When I taught 1st, 2nd and 3rd grade, keeping track of who was missing what, when students were absent, then finding and collecting those papers for them to do, was time consuming.
I learned early on that I needed a system to expedite things. You will LOVE this idea as it's sooooo easy to implement and such a hassle-free time saver. I designed cute “We missed you!” “Glad you’re back!” ABSENT file folders.
Yesterday, I updated this FREEBIE, as students are absent for more reasons than just being ill. (If you have older students, simply adjust the clip art for something more appropriate.)
After I took attendance, if a child was absent, I put a sticky note with their name and the date written on it and stuck it to the front of the Absent File Folder and laid it on the top of their desk.
When I taught 1st grade, I handed out work to the first student in each row. They passed it back to the others, so the child who sat in front of the absent student, would make sure that they put a copy in the Absent Folder, taking this time consuming responsibility off of me.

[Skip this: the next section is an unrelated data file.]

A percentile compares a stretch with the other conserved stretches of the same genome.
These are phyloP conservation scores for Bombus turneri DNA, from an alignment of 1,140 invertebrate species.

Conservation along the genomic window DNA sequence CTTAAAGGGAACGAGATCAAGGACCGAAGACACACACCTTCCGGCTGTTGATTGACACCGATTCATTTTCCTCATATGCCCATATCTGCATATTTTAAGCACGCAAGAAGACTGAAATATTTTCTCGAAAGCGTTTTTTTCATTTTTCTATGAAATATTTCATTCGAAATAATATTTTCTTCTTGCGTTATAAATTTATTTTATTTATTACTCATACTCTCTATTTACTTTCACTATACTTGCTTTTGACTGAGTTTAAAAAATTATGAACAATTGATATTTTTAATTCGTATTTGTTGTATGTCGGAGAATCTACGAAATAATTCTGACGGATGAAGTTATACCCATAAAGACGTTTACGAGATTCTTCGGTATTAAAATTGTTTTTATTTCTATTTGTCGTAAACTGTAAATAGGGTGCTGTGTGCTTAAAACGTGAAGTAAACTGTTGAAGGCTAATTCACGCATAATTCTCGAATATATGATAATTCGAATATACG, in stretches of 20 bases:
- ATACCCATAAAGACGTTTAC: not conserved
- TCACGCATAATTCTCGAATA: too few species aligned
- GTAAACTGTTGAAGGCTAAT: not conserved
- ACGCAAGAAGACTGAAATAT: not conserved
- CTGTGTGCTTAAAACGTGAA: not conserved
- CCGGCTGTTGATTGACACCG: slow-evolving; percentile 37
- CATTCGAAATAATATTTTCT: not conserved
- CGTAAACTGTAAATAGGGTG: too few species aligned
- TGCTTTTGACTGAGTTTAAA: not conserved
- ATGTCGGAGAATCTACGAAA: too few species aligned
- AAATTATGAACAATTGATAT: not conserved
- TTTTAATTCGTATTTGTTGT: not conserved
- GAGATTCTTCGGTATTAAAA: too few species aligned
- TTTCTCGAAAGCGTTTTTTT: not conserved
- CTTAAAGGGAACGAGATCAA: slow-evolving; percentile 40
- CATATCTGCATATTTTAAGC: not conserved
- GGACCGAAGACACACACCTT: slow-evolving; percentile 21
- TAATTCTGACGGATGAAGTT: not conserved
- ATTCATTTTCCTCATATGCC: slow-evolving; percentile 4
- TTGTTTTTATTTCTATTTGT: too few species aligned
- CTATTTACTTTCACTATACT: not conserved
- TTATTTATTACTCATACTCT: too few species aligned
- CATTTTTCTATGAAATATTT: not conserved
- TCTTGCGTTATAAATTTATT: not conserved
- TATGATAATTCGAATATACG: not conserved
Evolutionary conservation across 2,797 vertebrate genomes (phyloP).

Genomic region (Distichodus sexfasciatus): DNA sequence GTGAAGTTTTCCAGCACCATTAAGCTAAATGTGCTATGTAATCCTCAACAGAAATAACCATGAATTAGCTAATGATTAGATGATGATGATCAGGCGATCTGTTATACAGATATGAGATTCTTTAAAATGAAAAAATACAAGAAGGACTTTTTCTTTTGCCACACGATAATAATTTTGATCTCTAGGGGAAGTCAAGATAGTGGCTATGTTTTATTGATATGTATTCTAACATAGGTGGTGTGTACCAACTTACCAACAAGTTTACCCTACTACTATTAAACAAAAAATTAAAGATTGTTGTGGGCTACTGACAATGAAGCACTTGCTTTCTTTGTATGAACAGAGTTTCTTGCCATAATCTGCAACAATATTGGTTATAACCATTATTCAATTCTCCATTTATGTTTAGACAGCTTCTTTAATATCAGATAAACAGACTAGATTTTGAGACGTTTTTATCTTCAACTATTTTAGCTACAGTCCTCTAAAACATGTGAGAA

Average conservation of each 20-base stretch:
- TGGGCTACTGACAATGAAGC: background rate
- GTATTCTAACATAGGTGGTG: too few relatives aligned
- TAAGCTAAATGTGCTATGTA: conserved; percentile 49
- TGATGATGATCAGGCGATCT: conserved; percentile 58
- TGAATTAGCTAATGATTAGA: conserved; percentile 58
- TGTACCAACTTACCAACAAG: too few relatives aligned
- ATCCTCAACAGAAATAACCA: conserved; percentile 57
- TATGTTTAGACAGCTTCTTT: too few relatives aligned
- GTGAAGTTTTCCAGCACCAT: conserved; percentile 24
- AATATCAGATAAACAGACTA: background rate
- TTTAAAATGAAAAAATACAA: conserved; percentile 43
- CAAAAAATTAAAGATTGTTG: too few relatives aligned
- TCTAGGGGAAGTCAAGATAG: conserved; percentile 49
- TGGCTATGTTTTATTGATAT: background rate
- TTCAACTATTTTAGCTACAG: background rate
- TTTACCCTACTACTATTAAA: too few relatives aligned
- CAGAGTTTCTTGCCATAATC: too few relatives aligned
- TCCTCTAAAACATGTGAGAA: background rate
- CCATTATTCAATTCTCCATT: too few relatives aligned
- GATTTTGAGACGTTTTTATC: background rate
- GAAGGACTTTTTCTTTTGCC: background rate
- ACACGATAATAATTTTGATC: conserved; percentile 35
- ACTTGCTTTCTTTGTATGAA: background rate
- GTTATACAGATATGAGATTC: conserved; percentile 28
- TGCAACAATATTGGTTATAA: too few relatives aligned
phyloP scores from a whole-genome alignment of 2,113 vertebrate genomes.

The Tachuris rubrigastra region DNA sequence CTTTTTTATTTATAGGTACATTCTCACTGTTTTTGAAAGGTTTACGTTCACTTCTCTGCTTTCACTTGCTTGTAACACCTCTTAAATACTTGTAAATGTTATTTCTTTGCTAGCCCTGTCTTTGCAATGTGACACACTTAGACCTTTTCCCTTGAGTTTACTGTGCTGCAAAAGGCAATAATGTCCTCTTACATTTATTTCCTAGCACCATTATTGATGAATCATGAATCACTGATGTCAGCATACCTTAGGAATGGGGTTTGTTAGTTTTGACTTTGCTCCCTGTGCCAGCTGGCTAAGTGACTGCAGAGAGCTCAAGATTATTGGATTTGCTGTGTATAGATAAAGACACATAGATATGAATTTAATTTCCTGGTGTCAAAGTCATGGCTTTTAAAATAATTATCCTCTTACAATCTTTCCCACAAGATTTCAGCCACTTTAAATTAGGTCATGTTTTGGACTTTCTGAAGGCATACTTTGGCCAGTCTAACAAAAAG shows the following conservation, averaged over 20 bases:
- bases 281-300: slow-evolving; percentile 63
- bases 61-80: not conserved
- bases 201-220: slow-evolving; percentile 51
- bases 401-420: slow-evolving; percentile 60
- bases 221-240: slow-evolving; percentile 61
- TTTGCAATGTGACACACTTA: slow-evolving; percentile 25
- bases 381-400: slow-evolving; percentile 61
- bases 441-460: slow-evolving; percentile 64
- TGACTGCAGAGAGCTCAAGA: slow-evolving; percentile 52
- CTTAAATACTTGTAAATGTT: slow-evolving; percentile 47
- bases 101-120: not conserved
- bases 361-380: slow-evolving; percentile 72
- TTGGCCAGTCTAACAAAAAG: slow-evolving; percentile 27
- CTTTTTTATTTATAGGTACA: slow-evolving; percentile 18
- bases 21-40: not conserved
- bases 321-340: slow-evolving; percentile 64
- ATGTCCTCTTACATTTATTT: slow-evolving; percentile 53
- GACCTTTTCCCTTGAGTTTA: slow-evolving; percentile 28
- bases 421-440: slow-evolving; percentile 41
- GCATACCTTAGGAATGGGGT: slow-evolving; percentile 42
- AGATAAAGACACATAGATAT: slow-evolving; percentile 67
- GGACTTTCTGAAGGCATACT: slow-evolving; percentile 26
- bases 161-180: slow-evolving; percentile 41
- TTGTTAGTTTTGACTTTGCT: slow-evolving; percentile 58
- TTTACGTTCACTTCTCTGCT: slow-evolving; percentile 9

Since my students also worked from workbooks each day and then ripped out their assignment to take home, the helper student would open that child’s desk, rip out the workbook page and also include those in the folder, or I would do it while my kiddos were working.
That saved me from having to write out things like: Do workbook pages in such and such etc. Likewise, if I gave a spelling test or other quiz, I’d include a blank copy with a make-up date on it, that they’d use on that day. If notes were put in folders, or cubbies, to go home in backpacks that day, I made sure they were put in the Absent Folder.
The folder would remain on their desk until the student came back. If they were gone the next day, another date would be put on the sticky note and the papers from the day before would be stapled with a due date, and that day’s papers would then go on top.